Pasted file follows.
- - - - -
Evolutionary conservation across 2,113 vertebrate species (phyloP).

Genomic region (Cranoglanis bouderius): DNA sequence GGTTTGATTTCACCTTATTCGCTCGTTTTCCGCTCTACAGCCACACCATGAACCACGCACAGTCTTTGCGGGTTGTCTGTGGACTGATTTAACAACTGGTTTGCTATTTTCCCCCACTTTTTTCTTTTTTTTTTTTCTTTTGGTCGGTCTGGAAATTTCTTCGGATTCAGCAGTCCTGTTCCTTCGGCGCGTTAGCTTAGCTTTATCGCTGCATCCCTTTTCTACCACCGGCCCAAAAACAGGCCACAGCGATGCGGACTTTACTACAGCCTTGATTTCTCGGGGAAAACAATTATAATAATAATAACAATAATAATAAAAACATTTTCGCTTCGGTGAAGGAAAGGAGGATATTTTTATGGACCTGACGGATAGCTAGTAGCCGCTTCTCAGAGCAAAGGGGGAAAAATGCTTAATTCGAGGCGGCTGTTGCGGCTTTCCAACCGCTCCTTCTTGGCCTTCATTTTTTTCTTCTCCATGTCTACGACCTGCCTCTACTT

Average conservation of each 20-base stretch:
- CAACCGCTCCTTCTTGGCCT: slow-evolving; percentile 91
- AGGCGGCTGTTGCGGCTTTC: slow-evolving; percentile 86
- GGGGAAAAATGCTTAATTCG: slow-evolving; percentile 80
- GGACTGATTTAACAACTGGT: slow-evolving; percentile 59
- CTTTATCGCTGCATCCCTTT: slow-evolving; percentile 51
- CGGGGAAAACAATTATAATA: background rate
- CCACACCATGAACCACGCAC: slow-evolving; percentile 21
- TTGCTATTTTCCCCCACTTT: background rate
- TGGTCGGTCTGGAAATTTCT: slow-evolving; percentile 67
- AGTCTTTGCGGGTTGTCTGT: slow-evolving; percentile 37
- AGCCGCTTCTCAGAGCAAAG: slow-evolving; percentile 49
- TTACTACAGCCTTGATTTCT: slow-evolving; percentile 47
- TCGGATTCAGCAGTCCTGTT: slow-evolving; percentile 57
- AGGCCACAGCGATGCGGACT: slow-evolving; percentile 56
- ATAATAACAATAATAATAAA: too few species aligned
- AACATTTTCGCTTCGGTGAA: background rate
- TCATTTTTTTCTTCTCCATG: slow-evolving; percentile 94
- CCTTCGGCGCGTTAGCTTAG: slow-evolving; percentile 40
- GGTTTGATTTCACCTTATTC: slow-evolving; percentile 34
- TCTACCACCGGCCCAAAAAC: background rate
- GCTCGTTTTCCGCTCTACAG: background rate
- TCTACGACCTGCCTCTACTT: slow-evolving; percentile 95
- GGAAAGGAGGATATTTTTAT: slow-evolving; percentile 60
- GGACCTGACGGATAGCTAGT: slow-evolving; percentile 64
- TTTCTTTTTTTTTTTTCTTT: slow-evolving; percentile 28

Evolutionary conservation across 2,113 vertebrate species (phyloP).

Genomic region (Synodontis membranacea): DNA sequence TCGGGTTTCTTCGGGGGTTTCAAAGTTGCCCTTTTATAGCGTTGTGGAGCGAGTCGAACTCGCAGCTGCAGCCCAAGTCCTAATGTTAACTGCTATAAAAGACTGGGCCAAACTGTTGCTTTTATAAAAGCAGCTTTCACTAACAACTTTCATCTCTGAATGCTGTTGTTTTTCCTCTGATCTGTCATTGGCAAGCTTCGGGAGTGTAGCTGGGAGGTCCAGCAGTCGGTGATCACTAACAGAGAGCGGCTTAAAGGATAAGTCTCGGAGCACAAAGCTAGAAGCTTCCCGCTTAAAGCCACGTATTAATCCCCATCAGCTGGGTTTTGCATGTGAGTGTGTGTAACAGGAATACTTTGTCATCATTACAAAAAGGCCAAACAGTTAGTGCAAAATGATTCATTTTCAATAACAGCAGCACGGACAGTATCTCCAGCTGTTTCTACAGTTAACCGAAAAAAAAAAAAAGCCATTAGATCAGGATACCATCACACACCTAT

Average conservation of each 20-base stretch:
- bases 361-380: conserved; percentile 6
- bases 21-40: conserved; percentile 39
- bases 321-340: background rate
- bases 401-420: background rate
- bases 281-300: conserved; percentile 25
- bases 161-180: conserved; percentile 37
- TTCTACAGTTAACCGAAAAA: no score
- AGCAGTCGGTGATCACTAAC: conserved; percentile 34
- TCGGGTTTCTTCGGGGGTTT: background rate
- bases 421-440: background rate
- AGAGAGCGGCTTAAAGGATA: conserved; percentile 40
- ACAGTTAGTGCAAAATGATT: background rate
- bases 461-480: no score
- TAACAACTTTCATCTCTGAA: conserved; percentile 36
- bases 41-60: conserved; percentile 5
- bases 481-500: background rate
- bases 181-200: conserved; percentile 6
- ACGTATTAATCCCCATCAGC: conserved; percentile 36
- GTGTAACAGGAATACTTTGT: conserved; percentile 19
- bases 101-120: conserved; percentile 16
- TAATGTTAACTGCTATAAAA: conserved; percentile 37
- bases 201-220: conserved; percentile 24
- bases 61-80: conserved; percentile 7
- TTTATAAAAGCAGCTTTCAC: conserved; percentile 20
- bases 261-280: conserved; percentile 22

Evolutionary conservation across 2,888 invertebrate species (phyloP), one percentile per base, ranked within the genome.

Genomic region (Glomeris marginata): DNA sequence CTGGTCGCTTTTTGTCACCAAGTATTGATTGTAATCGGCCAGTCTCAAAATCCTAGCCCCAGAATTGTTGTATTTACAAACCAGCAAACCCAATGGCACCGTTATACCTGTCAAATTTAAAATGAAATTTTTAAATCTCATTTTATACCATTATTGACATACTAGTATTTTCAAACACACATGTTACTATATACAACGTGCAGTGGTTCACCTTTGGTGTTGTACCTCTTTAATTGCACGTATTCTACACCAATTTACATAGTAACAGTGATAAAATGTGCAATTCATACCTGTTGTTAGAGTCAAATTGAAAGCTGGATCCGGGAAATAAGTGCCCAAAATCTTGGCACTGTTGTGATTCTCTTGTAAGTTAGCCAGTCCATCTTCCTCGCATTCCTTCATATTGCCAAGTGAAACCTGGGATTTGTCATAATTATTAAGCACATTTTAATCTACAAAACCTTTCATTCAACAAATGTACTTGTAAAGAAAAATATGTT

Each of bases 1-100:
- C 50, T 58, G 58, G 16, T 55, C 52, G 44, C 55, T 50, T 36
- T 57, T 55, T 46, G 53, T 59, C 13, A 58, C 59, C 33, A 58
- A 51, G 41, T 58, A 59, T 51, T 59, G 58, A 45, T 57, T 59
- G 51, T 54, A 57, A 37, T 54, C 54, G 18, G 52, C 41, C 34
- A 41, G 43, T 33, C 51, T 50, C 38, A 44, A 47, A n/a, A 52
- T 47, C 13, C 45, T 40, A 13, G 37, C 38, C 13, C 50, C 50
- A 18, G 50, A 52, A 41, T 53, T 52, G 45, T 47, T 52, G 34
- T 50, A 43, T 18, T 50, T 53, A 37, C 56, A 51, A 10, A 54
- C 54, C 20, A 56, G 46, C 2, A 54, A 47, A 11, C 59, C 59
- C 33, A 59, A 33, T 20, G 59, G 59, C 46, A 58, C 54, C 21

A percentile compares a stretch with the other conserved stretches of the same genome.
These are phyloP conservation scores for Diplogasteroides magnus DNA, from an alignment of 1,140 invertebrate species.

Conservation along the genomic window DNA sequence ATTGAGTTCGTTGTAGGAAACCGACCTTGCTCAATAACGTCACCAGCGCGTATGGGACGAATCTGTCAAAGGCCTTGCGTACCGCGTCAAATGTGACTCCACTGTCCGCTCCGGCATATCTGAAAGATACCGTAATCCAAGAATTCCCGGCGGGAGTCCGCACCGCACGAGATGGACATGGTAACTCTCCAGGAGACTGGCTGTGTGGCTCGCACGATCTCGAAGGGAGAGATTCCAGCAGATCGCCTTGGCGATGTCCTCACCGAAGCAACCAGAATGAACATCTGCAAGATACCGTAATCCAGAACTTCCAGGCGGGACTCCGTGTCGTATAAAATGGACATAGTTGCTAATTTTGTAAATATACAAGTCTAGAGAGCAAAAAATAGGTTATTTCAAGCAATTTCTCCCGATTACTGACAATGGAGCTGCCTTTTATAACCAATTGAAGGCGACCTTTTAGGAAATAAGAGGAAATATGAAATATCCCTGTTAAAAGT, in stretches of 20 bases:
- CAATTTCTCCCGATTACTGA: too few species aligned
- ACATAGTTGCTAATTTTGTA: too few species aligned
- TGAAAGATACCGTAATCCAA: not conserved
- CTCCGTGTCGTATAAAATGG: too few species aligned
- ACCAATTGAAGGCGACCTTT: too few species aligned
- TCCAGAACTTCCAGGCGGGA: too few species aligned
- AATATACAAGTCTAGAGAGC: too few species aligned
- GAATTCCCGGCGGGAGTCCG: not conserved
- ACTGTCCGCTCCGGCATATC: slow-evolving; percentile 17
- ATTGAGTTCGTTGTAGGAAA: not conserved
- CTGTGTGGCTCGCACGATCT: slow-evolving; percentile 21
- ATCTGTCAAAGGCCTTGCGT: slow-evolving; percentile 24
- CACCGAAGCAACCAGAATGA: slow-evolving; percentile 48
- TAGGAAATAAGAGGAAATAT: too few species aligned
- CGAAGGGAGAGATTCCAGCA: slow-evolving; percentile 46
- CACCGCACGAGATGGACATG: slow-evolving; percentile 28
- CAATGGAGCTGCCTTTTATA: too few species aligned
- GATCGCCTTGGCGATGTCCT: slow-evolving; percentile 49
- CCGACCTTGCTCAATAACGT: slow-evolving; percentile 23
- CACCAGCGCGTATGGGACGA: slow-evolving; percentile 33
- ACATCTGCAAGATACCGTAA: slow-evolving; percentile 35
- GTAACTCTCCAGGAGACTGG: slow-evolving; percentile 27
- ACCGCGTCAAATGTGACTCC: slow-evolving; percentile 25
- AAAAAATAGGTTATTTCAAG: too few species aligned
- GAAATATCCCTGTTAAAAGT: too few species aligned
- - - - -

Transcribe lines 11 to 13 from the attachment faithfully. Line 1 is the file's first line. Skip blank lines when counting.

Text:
- TTGCTATTTTCCCCCACTTT: background rate
- TGGTCGGTCTGGAAATTTCT: slow-evolving; percentile 67
- AGTCTTTGCGGGTTGTCTGT: slow-evolving; percentile 37